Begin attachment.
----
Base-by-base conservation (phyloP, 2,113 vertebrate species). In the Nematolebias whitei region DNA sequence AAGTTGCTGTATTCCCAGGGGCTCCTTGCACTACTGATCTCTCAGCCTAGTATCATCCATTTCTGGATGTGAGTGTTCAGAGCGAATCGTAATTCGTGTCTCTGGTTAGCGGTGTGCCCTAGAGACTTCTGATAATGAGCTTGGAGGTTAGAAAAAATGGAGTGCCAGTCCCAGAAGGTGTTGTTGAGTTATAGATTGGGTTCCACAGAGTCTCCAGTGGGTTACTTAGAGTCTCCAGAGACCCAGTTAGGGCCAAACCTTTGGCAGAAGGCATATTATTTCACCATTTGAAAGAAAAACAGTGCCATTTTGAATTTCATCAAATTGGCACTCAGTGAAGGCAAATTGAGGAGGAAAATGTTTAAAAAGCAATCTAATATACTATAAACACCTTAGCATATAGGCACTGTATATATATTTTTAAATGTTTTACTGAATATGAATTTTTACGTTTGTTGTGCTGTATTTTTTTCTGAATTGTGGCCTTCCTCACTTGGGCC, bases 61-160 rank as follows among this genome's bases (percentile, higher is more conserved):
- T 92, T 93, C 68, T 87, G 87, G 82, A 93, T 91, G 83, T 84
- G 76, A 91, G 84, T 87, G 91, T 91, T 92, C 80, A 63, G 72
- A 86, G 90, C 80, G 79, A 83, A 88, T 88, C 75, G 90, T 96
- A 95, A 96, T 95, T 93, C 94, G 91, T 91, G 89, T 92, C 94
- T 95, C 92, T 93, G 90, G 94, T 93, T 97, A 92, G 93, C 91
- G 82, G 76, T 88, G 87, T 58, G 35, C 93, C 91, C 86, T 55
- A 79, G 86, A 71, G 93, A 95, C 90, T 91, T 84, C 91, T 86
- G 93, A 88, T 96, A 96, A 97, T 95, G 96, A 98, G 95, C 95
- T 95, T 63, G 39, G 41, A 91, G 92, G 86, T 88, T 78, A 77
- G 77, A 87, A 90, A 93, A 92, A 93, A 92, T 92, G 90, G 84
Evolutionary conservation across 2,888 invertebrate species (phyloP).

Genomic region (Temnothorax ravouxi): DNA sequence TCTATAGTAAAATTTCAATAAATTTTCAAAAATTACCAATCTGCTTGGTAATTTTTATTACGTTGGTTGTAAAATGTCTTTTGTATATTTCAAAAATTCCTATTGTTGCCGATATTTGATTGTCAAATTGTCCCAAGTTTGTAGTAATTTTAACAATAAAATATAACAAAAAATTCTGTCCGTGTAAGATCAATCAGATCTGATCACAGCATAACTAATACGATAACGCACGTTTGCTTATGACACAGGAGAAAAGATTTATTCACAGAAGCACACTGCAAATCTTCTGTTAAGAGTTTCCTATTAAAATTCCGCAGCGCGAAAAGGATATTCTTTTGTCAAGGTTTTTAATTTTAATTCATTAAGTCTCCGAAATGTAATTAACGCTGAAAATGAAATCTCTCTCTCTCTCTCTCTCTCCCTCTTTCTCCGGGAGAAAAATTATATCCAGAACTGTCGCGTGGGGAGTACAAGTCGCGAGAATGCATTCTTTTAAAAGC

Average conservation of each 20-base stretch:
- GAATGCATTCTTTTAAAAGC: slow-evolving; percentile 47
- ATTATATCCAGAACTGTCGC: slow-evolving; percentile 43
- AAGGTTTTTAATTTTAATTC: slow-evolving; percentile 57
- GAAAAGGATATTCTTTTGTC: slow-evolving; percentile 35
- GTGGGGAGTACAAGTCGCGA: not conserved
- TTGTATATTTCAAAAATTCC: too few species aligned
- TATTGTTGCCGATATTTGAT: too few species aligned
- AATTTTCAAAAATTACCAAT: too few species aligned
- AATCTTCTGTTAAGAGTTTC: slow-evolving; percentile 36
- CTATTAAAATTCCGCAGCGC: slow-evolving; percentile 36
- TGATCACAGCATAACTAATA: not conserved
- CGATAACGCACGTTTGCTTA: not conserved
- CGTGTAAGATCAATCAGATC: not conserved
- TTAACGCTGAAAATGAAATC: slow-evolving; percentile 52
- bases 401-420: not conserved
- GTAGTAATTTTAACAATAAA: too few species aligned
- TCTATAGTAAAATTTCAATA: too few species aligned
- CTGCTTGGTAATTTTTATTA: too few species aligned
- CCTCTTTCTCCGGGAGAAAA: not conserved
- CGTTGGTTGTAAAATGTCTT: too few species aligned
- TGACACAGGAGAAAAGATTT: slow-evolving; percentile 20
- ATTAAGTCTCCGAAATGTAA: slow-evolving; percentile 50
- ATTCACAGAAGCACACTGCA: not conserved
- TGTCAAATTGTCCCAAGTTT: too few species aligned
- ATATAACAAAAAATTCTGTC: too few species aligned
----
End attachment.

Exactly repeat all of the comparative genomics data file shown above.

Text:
Base-by-base conservation (phyloP, 2,113 vertebrate species). In the Nematolebias whitei region DNA sequence AAGTTGCTGTATTCCCAGGGGCTCCTTGCACTACTGATCTCTCAGCCTAGTATCATCCATTTCTGGATGTGAGTGTTCAGAGCGAATCGTAATTCGTGTCTCTGGTTAGCGGTGTGCCCTAGAGACTTCTGATAATGAGCTTGGAGGTTAGAAAAAATGGAGTGCCAGTCCCAGAAGGTGTTGTTGAGTTATAGATTGGGTTCCACAGAGTCTCCAGTGGGTTACTTAGAGTCTCCAGAGACCCAGTTAGGGCCAAACCTTTGGCAGAAGGCATATTATTTCACCATTTGAAAGAAAAACAGTGCCATTTTGAATTTCATCAAATTGGCACTCAGTGAAGGCAAATTGAGGAGGAAAATGTTTAAAAAGCAATCTAATATACTATAAACACCTTAGCATATAGGCACTGTATATATATTTTTAAATGTTTTACTGAATATGAATTTTTACGTTTGTTGTGCTGTATTTTTTTCTGAATTGTGGCCTTCCTCACTTGGGCC, bases 61-160 rank as follows among this genome's bases (percentile, higher is more conserved):
- T 92, T 93, C 68, T 87, G 87, G 82, A 93, T 91, G 83, T 84
- G 76, A 91, G 84, T 87, G 91, T 91, T 92, C 80, A 63, G 72
- A 86, G 90, C 80, G 79, A 83, A 88, T 88, C 75, G 90, T 96
- A 95, A 96, T 95, T 93, C 94, G 91, T 91, G 89, T 92, C 94
- T 95, C 92, T 93, G 90, G 94, T 93, T 97, A 92, G 93, C 91
- G 82, G 76, T 88, G 87, T 58, G 35, C 93, C 91, C 86, T 55
- A 79, G 86, A 71, G 93, A 95, C 90, T 91, T 84, C 91, T 86
- G 93, A 88, T 96, A 96, A 97, T 95, G 96, A 98, G 95, C 95
- T 95, T 63, G 39, G 41, A 91, G 92, G 86, T 88, T 78, A 77
- G 77, A 87, A 90, A 93, A 92, A 93, A 92, T 92, G 90, G 84
Evolutionary conservation across 2,888 invertebrate species (phyloP).

Genomic region (Temnothorax ravouxi): DNA sequence TCTATAGTAAAATTTCAATAAATTTTCAAAAATTACCAATCTGCTTGGTAATTTTTATTACGTTGGTTGTAAAATGTCTTTTGTATATTTCAAAAATTCCTATTGTTGCCGATATTTGATTGTCAAATTGTCCCAAGTTTGTAGTAATTTTAACAATAAAATATAACAAAAAATTCTGTCCGTGTAAGATCAATCAGATCTGATCACAGCATAACTAATACGATAACGCACGTTTGCTTATGACACAGGAGAAAAGATTTATTCACAGAAGCACACTGCAAATCTTCTGTTAAGAGTTTCCTATTAAAATTCCGCAGCGCGAAAAGGATATTCTTTTGTCAAGGTTTTTAATTTTAATTCATTAAGTCTCCGAAATGTAATTAACGCTGAAAATGAAATCTCTCTCTCTCTCTCTCTCTCCCTCTTTCTCCGGGAGAAAAATTATATCCAGAACTGTCGCGTGGGGAGTACAAGTCGCGAGAATGCATTCTTTTAAAAGC

Average conservation of each 20-base stretch:
- GAATGCATTCTTTTAAAAGC: slow-evolving; percentile 47
- ATTATATCCAGAACTGTCGC: slow-evolving; percentile 43
- AAGGTTTTTAATTTTAATTC: slow-evolving; percentile 57
- GAAAAGGATATTCTTTTGTC: slow-evolving; percentile 35
- GTGGGGAGTACAAGTCGCGA: not conserved
- TTGTATATTTCAAAAATTCC: too few species aligned
- TATTGTTGCCGATATTTGAT: too few species aligned
- AATTTTCAAAAATTACCAAT: too few species aligned
- AATCTTCTGTTAAGAGTTTC: slow-evolving; percentile 36
- CTATTAAAATTCCGCAGCGC: slow-evolving; percentile 36
- TGATCACAGCATAACTAATA: not conserved
- CGATAACGCACGTTTGCTTA: not conserved
- CGTGTAAGATCAATCAGATC: not conserved
- TTAACGCTGAAAATGAAATC: slow-evolving; percentile 52
- bases 401-420: not conserved
- GTAGTAATTTTAACAATAAA: too few species aligned
- TCTATAGTAAAATTTCAATA: too few species aligned
- CTGCTTGGTAATTTTTATTA: too few species aligned
- CCTCTTTCTCCGGGAGAAAA: not conserved
- CGTTGGTTGTAAAATGTCTT: too few species aligned
- TGACACAGGAGAAAAGATTT: slow-evolving; percentile 20
- ATTAAGTCTCCGAAATGTAA: slow-evolving; percentile 50
- ATTCACAGAAGCACACTGCA: not conserved
- TGTCAAATTGTCCCAAGTTT: too few species aligned
- ATATAACAAAAAATTCTGTC: too few species aligned